Researching ‘Voice’ in Intercultural arts Practices and Contexts

Authored by: Pat Thomson

The Routledge International Handbook of Intercultural Arts Research

Print publication date:  January  2016
Online publication date:  January  2016

Print ISBN: 9781138909939
eBook ISBN: 9781315693699
Adobe ISBN: 9781317437260

10.4324/9781315693699.ch26

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Abstract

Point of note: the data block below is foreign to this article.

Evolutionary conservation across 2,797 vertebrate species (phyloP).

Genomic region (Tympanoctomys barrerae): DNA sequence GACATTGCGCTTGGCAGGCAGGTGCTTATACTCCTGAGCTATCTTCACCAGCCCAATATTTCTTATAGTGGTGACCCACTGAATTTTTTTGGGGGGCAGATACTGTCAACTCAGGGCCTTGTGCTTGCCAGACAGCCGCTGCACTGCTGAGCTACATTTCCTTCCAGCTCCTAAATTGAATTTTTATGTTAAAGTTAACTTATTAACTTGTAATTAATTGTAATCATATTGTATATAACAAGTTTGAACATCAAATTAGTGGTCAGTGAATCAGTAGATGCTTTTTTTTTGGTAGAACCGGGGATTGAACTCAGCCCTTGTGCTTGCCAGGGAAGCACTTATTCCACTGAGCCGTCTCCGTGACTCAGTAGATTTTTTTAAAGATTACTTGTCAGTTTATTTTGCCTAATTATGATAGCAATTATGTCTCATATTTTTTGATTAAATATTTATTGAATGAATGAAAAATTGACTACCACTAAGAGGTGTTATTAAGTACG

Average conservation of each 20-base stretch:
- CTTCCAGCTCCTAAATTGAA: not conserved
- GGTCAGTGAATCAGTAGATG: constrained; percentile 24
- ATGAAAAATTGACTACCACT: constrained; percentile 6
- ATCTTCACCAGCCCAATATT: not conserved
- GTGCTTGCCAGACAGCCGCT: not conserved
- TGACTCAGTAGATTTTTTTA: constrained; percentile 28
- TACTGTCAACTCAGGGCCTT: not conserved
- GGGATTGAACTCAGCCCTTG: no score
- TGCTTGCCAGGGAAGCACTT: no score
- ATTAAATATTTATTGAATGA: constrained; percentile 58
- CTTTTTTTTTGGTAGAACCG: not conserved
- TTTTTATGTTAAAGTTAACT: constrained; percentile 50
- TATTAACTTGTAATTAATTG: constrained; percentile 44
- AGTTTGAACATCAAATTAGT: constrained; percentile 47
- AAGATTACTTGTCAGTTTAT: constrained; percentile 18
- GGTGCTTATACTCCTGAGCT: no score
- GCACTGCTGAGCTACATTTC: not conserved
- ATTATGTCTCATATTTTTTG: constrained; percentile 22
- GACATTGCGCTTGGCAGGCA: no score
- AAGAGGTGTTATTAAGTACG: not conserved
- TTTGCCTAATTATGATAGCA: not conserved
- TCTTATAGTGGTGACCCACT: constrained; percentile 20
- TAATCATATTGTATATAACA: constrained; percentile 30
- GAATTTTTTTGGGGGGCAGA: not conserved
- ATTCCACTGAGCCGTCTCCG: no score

The term ‘voice’ is not as straightforward as it might first appear. Commonly used in relation to a number of art forms, it is highly ambiguous and slippery. Take its application in writing research for instance. Peter Elbow, the veteran writing researcher, argues that the notion of a writing ‘voice’ can be used variously to describe: the sense that readers have of hearing the words on the page as they are reading them (audible voice); the way in which the audible voice is more or less full of character (dramatic voice); the way in which a distinctive authorial style can be recognised by its deployment of language, syntax, speech, metaphor and so on (distinctive voice); and the degree of confidence and expertise that the writer asserts (authoritative voice) (Elbow, 1994).

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